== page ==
Even if a split were possible, it could be financially disastrous for downstate Illinois.

Cook County – which with 5 million residents is the nation's second most-populous county – is the state's economic engine and key tax generator, providing substantial contributions to the state's other 101 counties for everything from schools to roads, colleges and universities, and prisons.

The Chicago area last year generated 81.6 percent of the $652 billion in gross state product, according to Lawrence Msall, president of the Chicago-based Civic Federation, a nonpartisan think tank specializing in tax policy and government research. In 2009, $3.5 billion – some 40 percent – of the $8.7 billion the state collected in income tax was attributable to Cook County, which also was responsible for roughly 36 percent, or $2.2 billion, of the $6.2 billion the state generated in sales taxes, Msall said.

"There's no getting around that Chicago and Cook County are the goose that lays many golden eggs distributed to downstate counties," said Jim Nowlan, senior fellow of the University of Illinois' Institute of Government and Public Affairs. "Without Chicago and Cook County, the state would be a much poorer entity than it is now."

Nevertheless, the idea is tempting for some folks in southern Illinois, much of which is closer geographically and culturally to St. Louis and Louisville than to Chicago.

Mike Nikonovich, who owns a winery and brewhaus in touristy Grafton, north of St. Louis, said he'd gladly toast a split. He sees the Chicago area as a nexus of wasteful spending and wrong-minded thinking, viewing downstaters as "just all farmers."

"My God, how nice would that [divorce] be? I don't think anybody's taking it seriously, but it'd be nice to dream. Let them sink, and we'll swim," said Nikonovich.

Others, while sympathetic, worry about the possible fallout.

In southwestern Illinois' St. Clair County, Republican-leaning corn and soybean grower Bob Biehl echoed the frustration of the measure's two authors but said he doesn't think excising Chicago and Cook County is the way to address it.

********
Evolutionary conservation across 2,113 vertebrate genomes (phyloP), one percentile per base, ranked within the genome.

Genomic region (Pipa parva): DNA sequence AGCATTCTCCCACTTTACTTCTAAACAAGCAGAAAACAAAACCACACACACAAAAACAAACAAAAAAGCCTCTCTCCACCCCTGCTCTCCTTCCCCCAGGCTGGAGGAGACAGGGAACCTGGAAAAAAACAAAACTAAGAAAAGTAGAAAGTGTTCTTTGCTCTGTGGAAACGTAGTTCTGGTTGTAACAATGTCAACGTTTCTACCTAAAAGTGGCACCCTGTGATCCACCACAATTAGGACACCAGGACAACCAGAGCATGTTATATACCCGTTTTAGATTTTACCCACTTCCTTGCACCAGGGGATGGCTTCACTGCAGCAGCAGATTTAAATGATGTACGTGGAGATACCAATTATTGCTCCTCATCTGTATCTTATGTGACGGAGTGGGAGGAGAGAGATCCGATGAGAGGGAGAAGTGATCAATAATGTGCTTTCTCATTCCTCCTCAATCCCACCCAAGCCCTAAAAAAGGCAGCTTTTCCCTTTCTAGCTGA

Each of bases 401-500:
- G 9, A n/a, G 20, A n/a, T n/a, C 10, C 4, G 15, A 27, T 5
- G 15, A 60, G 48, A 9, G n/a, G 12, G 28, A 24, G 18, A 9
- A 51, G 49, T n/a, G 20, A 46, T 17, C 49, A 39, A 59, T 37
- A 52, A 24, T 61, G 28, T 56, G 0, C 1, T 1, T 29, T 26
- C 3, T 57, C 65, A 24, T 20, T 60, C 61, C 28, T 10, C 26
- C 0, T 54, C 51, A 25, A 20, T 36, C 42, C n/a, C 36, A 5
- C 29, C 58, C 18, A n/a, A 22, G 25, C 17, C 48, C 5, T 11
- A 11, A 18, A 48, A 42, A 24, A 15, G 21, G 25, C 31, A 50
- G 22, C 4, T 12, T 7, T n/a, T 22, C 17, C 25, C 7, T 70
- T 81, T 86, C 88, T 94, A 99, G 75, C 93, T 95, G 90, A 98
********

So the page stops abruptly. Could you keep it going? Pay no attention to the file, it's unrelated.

"I tend to agree we don't have a prayer for many good policies in this area. If it's not good for the public in that area [of Cook County], we just lose the vote," said Biehl, 42. "But to say, 'We're not happy with this, so we're just gonna branch off' – I don't agree with that. We all just need to get along."

What the legislators don't mention is that the state has grappled with the idea before – to no avail.

In 1925, Cook County considered dumping Illinois to become its own state named, well, Chicago. While one downstate senator proclaimed the Chicago area "has been a nuisance in the last few years" and should be expelled, the push fizzled.

And there was a bid in 1861 – during the infancy of the nation's own Civil War – by Illinois' southern swath long known as "Little Egypt" to split from Illinois, citing cultural and political differences.

As for the latest effort, Gov. Pat Quinn could only shake his head.

"We're all in this together," said Quinn. "The idea of separating out and dividing us is a bum way to go. It's definitely not the Illinois way to go."

Associated Press writers Deanna Bellandi and Nomaan Merchant in Chicago contributed to this report.

The Monitor's Weekly News Quiz for Dec. 4-9, 2011